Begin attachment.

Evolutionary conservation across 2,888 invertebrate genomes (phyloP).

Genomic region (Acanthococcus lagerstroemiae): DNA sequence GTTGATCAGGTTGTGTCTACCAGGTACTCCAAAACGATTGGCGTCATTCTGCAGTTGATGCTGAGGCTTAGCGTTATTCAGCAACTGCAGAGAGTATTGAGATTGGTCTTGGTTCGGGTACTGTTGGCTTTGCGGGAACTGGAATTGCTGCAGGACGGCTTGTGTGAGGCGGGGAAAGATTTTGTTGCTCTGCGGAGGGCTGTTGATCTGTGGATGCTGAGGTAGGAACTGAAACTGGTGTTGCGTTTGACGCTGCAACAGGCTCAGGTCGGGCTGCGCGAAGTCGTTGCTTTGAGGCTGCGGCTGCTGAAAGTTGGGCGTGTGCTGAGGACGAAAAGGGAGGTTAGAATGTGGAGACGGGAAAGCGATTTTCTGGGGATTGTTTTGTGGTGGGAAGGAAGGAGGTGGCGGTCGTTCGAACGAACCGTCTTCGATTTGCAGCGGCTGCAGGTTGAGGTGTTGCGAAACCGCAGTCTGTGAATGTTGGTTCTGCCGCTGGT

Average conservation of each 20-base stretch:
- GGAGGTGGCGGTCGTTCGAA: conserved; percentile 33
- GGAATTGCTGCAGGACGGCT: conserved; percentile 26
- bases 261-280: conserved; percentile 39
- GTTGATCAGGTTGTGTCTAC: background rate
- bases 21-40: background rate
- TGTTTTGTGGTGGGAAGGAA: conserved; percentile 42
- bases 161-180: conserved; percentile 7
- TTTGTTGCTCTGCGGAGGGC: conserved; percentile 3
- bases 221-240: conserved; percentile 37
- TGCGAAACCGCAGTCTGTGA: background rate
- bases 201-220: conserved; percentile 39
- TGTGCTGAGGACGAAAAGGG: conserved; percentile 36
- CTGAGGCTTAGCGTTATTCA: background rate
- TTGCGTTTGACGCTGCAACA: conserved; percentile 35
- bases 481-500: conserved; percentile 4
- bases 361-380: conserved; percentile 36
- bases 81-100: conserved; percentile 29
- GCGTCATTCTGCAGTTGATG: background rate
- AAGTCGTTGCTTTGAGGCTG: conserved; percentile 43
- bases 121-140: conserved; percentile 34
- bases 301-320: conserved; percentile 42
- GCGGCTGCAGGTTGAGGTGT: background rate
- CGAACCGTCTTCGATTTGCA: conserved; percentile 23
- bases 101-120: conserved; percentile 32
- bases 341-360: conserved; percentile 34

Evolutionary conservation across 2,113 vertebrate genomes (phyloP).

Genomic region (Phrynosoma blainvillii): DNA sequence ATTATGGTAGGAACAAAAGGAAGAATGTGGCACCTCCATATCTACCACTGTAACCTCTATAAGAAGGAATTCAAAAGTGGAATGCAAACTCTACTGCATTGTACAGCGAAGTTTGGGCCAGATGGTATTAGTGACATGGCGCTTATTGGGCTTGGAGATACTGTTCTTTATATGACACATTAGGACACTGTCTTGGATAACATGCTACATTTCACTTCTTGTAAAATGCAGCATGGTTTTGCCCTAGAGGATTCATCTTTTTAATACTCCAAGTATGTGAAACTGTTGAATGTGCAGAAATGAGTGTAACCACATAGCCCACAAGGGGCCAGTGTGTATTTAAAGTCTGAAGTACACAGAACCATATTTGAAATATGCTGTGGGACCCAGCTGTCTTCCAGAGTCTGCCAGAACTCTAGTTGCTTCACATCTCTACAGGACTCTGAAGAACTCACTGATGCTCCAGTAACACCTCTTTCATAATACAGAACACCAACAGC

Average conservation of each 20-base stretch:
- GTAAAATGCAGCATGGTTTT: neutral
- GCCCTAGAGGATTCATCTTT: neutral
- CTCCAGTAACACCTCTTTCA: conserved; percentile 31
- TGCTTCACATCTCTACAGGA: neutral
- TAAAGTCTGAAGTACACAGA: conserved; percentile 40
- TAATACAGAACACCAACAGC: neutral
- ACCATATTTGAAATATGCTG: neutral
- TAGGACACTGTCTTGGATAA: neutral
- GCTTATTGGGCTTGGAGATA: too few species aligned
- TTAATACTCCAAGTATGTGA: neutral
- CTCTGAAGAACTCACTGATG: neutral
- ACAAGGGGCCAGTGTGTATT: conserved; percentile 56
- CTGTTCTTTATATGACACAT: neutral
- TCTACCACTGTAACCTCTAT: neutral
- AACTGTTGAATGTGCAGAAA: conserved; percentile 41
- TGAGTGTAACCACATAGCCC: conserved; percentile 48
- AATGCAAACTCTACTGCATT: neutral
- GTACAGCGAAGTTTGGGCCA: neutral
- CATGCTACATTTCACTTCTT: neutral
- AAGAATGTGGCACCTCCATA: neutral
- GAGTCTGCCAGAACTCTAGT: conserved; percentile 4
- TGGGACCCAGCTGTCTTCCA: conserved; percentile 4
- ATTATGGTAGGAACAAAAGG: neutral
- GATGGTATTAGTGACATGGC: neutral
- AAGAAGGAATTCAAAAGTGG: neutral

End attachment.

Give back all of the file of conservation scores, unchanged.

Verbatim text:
Evolutionary conservation across 2,888 invertebrate genomes (phyloP).

Genomic region (Acanthococcus lagerstroemiae): DNA sequence GTTGATCAGGTTGTGTCTACCAGGTACTCCAAAACGATTGGCGTCATTCTGCAGTTGATGCTGAGGCTTAGCGTTATTCAGCAACTGCAGAGAGTATTGAGATTGGTCTTGGTTCGGGTACTGTTGGCTTTGCGGGAACTGGAATTGCTGCAGGACGGCTTGTGTGAGGCGGGGAAAGATTTTGTTGCTCTGCGGAGGGCTGTTGATCTGTGGATGCTGAGGTAGGAACTGAAACTGGTGTTGCGTTTGACGCTGCAACAGGCTCAGGTCGGGCTGCGCGAAGTCGTTGCTTTGAGGCTGCGGCTGCTGAAAGTTGGGCGTGTGCTGAGGACGAAAAGGGAGGTTAGAATGTGGAGACGGGAAAGCGATTTTCTGGGGATTGTTTTGTGGTGGGAAGGAAGGAGGTGGCGGTCGTTCGAACGAACCGTCTTCGATTTGCAGCGGCTGCAGGTTGAGGTGTTGCGAAACCGCAGTCTGTGAATGTTGGTTCTGCCGCTGGT

Average conservation of each 20-base stretch:
- GGAGGTGGCGGTCGTTCGAA: conserved; percentile 33
- GGAATTGCTGCAGGACGGCT: conserved; percentile 26
- bases 261-280: conserved; percentile 39
- GTTGATCAGGTTGTGTCTAC: background rate
- bases 21-40: background rate
- TGTTTTGTGGTGGGAAGGAA: conserved; percentile 42
- bases 161-180: conserved; percentile 7
- TTTGTTGCTCTGCGGAGGGC: conserved; percentile 3
- bases 221-240: conserved; percentile 37
- TGCGAAACCGCAGTCTGTGA: background rate
- bases 201-220: conserved; percentile 39
- TGTGCTGAGGACGAAAAGGG: conserved; percentile 36
- CTGAGGCTTAGCGTTATTCA: background rate
- TTGCGTTTGACGCTGCAACA: conserved; percentile 35
- bases 481-500: conserved; percentile 4
- bases 361-380: conserved; percentile 36
- bases 81-100: conserved; percentile 29
- GCGTCATTCTGCAGTTGATG: background rate
- AAGTCGTTGCTTTGAGGCTG: conserved; percentile 43
- bases 121-140: conserved; percentile 34
- bases 301-320: conserved; percentile 42
- GCGGCTGCAGGTTGAGGTGT: background rate
- CGAACCGTCTTCGATTTGCA: conserved; percentile 23
- bases 101-120: conserved; percentile 32
- bases 341-360: conserved; percentile 34

Evolutionary conservation across 2,113 vertebrate genomes (phyloP).

Genomic region (Phrynosoma blainvillii): DNA sequence ATTATGGTAGGAACAAAAGGAAGAATGTGGCACCTCCATATCTACCACTGTAACCTCTATAAGAAGGAATTCAAAAGTGGAATGCAAACTCTACTGCATTGTACAGCGAAGTTTGGGCCAGATGGTATTAGTGACATGGCGCTTATTGGGCTTGGAGATACTGTTCTTTATATGACACATTAGGACACTGTCTTGGATAACATGCTACATTTCACTTCTTGTAAAATGCAGCATGGTTTTGCCCTAGAGGATTCATCTTTTTAATACTCCAAGTATGTGAAACTGTTGAATGTGCAGAAATGAGTGTAACCACATAGCCCACAAGGGGCCAGTGTGTATTTAAAGTCTGAAGTACACAGAACCATATTTGAAATATGCTGTGGGACCCAGCTGTCTTCCAGAGTCTGCCAGAACTCTAGTTGCTTCACATCTCTACAGGACTCTGAAGAACTCACTGATGCTCCAGTAACACCTCTTTCATAATACAGAACACCAACAGC

Average conservation of each 20-base stretch:
- GTAAAATGCAGCATGGTTTT: neutral
- GCCCTAGAGGATTCATCTTT: neutral
- CTCCAGTAACACCTCTTTCA: conserved; percentile 31
- TGCTTCACATCTCTACAGGA: neutral
- TAAAGTCTGAAGTACACAGA: conserved; percentile 40
- TAATACAGAACACCAACAGC: neutral
- ACCATATTTGAAATATGCTG: neutral
- TAGGACACTGTCTTGGATAA: neutral
- GCTTATTGGGCTTGGAGATA: too few species aligned
- TTAATACTCCAAGTATGTGA: neutral
- CTCTGAAGAACTCACTGATG: neutral
- ACAAGGGGCCAGTGTGTATT: conserved; percentile 56
- CTGTTCTTTATATGACACAT: neutral
- TCTACCACTGTAACCTCTAT: neutral
- AACTGTTGAATGTGCAGAAA: conserved; percentile 41
- TGAGTGTAACCACATAGCCC: conserved; percentile 48
- AATGCAAACTCTACTGCATT: neutral
- GTACAGCGAAGTTTGGGCCA: neutral
- CATGCTACATTTCACTTCTT: neutral
- AAGAATGTGGCACCTCCATA: neutral
- GAGTCTGCCAGAACTCTAGT: conserved; percentile 4
- TGGGACCCAGCTGTCTTCCA: conserved; percentile 4
- ATTATGGTAGGAACAAAAGG: neutral
- GATGGTATTAGTGACATGGC: neutral
- AAGAAGGAATTCAAAAGTGG: neutral